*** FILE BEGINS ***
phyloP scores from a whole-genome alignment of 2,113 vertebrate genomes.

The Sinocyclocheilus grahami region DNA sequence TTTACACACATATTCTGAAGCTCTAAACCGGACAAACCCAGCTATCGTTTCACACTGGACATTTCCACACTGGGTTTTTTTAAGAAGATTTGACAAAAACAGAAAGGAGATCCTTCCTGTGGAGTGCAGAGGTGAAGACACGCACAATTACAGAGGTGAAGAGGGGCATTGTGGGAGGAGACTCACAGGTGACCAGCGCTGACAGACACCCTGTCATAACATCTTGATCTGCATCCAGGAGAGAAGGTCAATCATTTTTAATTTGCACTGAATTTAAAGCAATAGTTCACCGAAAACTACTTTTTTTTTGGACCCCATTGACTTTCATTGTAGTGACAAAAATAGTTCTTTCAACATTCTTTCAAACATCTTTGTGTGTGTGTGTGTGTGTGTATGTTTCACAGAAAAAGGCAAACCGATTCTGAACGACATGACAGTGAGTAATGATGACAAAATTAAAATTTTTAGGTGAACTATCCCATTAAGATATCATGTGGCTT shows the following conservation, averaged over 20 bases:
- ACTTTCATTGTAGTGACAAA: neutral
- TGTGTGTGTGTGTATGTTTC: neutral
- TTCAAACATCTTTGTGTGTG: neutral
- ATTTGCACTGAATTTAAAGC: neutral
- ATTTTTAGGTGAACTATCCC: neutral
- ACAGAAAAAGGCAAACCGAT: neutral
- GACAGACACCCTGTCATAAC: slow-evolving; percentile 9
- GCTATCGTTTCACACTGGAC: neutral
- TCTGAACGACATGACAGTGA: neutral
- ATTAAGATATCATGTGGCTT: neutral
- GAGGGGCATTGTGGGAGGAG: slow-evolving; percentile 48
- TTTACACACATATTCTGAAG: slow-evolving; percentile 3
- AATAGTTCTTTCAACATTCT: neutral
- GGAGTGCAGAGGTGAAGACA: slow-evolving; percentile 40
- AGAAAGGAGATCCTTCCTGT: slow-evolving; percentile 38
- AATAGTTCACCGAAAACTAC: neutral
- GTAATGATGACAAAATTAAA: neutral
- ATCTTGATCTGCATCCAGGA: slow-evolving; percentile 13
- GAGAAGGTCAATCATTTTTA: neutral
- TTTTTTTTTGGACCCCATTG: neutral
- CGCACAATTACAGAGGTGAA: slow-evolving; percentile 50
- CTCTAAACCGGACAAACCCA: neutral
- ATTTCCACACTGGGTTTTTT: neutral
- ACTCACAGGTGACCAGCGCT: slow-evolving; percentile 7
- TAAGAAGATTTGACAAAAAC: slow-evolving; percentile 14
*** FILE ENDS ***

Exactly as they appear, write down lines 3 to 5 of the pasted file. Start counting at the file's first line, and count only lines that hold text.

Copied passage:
- ACTTTCATTGTAGTGACAAA: neutral
- TGTGTGTGTGTGTATGTTTC: neutral
- TTCAAACATCTTTGTGTGTG: neutral